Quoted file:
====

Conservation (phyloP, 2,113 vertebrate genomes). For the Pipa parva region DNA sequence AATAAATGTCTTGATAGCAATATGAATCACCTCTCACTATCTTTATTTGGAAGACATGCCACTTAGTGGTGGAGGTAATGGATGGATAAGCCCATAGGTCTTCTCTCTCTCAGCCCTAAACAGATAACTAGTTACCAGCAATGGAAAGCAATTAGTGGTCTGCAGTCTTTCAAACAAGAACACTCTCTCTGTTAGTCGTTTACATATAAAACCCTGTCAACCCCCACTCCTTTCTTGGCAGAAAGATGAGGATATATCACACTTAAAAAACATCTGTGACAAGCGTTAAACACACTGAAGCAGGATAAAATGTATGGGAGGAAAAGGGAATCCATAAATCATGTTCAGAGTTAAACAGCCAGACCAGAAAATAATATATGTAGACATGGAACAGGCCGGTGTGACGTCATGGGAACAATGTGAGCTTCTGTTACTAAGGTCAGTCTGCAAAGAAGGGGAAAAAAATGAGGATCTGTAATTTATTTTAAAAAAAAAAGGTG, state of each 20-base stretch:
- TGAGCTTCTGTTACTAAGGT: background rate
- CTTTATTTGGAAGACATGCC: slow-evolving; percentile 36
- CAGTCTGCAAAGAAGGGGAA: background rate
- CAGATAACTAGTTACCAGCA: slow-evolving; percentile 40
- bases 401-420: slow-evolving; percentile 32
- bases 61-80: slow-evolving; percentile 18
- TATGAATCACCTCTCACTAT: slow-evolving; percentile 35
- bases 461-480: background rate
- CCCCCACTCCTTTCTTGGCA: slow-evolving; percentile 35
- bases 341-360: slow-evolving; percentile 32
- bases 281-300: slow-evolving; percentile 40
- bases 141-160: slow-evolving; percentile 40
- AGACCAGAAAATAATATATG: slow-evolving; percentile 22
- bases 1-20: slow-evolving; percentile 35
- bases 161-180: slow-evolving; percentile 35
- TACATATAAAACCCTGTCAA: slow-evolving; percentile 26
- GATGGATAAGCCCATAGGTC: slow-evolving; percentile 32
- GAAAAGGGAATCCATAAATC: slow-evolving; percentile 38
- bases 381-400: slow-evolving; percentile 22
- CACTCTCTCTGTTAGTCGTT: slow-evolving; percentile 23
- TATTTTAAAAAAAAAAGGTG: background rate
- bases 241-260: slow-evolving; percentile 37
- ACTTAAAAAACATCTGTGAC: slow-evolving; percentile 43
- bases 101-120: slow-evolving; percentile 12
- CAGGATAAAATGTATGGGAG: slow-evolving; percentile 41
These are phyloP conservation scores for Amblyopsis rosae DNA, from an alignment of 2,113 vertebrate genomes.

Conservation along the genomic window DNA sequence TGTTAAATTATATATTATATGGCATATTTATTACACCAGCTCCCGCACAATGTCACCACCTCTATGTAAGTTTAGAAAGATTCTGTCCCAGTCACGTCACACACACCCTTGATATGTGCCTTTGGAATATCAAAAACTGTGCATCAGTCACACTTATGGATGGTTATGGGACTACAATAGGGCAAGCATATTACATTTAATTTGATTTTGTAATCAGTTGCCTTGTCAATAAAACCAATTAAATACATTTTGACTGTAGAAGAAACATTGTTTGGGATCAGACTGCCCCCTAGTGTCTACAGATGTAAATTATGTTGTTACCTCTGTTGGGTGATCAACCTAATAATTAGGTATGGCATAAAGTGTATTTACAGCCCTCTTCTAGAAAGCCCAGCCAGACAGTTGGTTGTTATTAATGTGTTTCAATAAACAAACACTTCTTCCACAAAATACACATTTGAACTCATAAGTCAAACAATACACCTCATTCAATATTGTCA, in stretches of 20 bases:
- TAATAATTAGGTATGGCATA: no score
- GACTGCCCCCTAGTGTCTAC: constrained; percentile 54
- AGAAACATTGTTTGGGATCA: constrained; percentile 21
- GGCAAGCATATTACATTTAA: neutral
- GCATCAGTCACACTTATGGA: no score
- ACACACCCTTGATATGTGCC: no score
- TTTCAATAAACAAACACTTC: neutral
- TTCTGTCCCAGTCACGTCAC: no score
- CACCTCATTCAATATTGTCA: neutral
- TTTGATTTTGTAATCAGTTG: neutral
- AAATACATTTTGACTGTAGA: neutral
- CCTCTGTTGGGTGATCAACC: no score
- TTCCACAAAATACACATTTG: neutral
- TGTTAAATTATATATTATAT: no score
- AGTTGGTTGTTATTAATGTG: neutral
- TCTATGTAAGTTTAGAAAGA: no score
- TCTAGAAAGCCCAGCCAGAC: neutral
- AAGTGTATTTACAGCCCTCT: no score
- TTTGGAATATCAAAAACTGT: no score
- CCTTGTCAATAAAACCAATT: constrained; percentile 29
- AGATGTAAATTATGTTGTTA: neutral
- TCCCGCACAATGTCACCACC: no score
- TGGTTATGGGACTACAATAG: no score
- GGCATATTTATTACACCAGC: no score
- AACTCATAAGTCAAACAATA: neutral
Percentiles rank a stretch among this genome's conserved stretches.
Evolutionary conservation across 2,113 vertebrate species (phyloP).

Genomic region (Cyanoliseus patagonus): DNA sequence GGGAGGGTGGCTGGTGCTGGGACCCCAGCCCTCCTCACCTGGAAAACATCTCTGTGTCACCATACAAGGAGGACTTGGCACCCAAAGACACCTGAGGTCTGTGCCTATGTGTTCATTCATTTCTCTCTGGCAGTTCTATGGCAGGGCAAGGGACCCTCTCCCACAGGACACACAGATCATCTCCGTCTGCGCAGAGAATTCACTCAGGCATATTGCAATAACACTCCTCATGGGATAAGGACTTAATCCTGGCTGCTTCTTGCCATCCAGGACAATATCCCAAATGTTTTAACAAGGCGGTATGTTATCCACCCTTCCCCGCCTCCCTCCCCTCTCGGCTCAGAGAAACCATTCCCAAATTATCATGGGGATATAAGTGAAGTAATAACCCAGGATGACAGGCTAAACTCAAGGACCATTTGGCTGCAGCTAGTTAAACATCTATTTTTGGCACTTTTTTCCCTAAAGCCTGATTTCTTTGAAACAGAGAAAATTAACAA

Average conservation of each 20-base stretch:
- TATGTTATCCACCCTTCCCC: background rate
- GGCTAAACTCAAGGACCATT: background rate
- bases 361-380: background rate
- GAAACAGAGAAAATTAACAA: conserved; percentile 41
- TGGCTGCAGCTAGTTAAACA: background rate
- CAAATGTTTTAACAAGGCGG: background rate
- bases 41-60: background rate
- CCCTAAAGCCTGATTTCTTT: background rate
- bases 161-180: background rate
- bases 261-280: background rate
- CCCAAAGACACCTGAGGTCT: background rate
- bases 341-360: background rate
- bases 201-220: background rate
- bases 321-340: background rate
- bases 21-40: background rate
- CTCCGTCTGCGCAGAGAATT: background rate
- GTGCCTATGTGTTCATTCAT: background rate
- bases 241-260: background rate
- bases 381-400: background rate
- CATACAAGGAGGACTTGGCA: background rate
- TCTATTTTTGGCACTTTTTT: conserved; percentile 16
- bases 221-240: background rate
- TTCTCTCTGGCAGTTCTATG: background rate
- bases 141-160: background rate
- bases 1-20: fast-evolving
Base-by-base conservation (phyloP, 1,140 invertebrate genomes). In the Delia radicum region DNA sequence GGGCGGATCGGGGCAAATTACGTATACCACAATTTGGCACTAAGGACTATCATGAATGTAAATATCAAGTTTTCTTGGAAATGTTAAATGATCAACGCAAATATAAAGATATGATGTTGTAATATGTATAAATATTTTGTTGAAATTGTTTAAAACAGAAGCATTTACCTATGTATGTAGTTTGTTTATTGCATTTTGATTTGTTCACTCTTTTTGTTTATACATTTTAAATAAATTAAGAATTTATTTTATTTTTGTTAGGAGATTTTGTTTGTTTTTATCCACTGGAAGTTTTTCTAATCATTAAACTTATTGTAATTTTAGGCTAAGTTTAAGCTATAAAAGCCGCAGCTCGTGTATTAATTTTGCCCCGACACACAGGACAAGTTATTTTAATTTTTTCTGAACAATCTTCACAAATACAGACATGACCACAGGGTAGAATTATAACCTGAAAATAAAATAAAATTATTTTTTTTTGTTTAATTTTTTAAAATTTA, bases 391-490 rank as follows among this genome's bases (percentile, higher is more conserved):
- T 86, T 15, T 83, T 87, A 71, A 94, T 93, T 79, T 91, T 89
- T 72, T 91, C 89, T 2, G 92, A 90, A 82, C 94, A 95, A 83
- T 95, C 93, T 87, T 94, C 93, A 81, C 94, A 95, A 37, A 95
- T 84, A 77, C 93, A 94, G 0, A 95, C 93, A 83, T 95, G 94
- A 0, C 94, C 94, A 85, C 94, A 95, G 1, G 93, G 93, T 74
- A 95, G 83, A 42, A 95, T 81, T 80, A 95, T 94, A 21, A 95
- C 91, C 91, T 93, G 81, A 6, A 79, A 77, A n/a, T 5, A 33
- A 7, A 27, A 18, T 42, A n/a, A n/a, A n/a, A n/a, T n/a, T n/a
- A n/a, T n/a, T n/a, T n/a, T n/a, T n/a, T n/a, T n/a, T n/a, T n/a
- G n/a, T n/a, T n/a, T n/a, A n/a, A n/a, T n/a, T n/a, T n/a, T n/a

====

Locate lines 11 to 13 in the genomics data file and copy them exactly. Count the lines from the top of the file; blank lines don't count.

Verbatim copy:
- bases 341-360: slow-evolving; percentile 32
- bases 281-300: slow-evolving; percentile 40
- bases 141-160: slow-evolving; percentile 40